The report titled ‘Deepening the debate on those still left behind’ found out that limited data collecting capacity and a lack of systematic national assessments for learners prevent researchers from having a complete picture of how learning outcomes are developing in the global South. The report calls for a longer-term data monitoring programme that will inform the making of strong education policies.
Knowing what is happening in classrooms across Kenya has long been a challenge. However, recent developments show that we are moving in the right direction. The Ministry of Education has established a National Assessment Centre which is domiciled at the Kenya National Examinations Council. It is mandated to carry out national assessments and monitor learner achievement studies under the National Assessment System for Monitoring Learner Achievement (NASMLA) framework.
NASMLA evaluates the education system at various levels of basic education and provides empirical evidence in the form of data and insights to policy makers to allow for formulation of appropriate interventions.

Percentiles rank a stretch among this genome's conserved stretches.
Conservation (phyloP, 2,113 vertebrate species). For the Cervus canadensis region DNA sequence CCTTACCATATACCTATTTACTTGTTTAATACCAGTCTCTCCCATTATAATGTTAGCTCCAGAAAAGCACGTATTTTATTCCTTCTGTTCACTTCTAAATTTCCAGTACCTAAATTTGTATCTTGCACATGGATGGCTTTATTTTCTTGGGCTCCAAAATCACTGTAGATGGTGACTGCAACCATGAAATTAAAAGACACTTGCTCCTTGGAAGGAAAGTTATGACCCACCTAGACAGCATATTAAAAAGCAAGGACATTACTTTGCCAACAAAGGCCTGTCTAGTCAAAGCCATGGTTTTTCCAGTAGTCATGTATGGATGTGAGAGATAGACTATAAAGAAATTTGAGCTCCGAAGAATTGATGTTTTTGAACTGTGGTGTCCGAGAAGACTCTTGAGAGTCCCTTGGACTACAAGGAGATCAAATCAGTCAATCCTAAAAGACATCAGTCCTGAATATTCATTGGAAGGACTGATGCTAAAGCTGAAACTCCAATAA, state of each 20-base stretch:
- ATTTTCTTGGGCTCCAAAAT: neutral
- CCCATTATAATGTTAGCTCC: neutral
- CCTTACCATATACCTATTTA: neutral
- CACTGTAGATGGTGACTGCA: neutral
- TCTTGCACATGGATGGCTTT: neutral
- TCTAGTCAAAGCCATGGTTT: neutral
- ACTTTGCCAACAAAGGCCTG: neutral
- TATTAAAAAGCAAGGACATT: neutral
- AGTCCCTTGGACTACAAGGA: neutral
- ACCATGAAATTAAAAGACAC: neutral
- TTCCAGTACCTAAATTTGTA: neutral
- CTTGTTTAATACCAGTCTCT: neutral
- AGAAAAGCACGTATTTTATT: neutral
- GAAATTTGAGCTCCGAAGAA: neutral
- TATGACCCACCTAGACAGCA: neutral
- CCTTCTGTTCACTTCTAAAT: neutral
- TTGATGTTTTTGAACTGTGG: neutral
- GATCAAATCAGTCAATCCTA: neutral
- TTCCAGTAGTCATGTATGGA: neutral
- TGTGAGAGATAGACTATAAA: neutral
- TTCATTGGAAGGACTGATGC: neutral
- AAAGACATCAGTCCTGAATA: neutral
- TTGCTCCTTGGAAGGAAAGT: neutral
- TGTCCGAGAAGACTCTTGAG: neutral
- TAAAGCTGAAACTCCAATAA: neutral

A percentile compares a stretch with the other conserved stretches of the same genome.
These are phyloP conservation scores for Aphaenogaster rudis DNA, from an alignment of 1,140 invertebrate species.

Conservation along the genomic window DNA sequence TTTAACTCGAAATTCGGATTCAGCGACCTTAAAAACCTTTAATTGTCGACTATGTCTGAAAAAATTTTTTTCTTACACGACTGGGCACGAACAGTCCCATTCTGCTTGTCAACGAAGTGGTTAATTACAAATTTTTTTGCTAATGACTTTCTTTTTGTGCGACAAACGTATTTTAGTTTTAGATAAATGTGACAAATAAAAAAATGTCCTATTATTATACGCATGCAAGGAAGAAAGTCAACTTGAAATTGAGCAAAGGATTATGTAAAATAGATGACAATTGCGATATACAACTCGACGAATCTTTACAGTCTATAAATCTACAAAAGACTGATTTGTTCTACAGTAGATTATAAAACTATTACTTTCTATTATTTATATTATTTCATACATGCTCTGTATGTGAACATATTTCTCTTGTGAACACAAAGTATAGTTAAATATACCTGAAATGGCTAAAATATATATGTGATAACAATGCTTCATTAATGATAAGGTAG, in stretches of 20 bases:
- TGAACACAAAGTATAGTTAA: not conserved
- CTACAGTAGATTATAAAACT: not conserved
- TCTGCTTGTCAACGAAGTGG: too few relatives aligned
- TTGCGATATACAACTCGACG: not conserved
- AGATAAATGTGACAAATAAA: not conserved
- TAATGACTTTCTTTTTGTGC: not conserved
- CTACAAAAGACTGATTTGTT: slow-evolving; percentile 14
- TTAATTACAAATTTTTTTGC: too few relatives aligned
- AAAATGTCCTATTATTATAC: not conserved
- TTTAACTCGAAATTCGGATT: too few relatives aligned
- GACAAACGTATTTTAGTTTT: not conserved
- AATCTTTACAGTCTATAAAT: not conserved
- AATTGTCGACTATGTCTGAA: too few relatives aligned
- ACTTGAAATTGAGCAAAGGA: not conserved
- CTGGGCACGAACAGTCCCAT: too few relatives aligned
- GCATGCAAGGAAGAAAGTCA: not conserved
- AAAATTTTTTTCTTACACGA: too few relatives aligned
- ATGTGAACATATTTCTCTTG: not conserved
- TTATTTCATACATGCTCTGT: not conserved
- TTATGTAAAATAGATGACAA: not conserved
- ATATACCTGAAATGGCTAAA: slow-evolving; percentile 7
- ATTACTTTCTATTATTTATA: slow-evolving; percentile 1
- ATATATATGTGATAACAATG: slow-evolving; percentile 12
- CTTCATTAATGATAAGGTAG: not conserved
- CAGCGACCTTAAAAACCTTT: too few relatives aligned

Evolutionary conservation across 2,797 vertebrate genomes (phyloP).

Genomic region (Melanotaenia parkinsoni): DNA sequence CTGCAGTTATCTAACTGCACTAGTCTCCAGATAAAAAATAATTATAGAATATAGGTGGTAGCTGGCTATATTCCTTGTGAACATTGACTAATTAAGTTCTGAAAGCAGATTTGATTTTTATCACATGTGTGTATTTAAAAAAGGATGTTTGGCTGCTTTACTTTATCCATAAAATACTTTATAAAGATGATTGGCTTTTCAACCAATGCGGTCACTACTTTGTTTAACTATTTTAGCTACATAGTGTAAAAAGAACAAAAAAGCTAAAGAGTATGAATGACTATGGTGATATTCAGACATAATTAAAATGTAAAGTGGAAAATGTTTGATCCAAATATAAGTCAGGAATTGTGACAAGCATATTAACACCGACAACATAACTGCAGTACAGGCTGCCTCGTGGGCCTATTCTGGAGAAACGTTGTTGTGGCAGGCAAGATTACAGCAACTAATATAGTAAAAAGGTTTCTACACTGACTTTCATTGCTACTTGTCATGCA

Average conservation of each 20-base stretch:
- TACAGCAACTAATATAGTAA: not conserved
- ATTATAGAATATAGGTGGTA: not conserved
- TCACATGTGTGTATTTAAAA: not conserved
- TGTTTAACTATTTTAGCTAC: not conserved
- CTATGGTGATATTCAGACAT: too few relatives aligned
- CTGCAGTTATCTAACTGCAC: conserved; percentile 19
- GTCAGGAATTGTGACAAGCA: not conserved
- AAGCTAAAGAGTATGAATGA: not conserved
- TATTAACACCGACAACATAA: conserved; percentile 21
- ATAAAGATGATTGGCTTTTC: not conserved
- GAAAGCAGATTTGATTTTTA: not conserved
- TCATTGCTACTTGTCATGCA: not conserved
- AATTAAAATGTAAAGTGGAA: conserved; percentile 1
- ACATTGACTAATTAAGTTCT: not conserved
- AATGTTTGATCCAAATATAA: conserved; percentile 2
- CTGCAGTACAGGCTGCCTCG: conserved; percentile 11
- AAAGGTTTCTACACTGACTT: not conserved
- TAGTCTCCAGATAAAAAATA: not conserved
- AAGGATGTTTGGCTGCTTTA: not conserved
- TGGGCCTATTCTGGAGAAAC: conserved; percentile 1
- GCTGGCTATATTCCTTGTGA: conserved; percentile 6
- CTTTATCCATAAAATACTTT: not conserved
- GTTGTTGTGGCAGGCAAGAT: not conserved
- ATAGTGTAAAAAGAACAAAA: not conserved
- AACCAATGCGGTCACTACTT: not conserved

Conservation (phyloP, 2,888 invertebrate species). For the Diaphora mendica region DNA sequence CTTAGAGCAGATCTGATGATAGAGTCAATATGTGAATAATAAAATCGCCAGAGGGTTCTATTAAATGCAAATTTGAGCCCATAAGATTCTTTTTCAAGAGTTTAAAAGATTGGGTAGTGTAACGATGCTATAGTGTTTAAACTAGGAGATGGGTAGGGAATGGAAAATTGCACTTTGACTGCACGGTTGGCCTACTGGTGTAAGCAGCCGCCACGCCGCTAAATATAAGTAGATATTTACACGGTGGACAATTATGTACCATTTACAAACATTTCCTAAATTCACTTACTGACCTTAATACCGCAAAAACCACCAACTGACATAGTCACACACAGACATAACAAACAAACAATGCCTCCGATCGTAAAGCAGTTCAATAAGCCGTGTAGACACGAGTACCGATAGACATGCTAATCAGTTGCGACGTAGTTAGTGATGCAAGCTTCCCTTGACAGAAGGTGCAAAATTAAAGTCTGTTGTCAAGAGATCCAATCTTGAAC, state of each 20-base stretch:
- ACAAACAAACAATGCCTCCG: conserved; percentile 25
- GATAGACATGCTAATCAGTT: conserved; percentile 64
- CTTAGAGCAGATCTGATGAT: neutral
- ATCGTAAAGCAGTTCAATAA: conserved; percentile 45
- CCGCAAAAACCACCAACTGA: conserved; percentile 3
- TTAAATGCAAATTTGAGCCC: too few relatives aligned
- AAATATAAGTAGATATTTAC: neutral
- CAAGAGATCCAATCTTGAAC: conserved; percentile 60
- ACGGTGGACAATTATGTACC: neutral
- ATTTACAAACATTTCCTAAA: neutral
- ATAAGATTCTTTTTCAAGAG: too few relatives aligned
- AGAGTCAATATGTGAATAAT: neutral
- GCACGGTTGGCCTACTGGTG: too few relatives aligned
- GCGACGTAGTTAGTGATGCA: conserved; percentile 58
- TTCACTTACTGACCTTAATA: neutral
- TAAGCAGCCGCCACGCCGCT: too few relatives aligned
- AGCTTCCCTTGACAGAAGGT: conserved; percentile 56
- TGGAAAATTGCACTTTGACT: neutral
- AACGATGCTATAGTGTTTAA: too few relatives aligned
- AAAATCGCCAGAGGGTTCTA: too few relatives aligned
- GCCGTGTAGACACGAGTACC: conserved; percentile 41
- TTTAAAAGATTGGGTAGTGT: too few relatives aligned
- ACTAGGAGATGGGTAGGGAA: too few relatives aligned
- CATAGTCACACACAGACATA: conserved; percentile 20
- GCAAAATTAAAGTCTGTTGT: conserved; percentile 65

Also, in Kenya we have organizations like Bridge International Academies tackling the challenge of learning poverty through implementation of data-driven technology solutions. Each teacher in every Bridge school is equipped with a handheld teacher tablet, loaded with expertly constructed lesson guides based on the national curriculum. Each one leverages effective techniques that have been tried, tested and refined for the greatest impact on learning. But as well as supporting each and every teacher, their tablets also deliver a treasure trove of data, including teacher and student attendance, lesson completion and test results.
Suddenly, education leaders can see what is happening in every classroom in every school – virtually in real time.
As UNESCO points out: “A common obstacle preventing the alignment of a vision with a realistic target is the lack of regularly collected data of good quality on learning outcomes”.
But collecting data is only the start towards transforming learning outcomes. The data must be accessible, easy to interpret, and solution oriented. Recognizing this, Bridge and its affiliates are working with partner governments to create immersive visual education data experiences to help bring clarity to decision making.
One great example of this is the EKOEXCEL ‘Situation Room’. EKOEXCEL is the Lagos State Government’s flagship initiative transforming learning outcomes across every one of the State’s public primary schools, and the Situation Room has proved to amplify its success.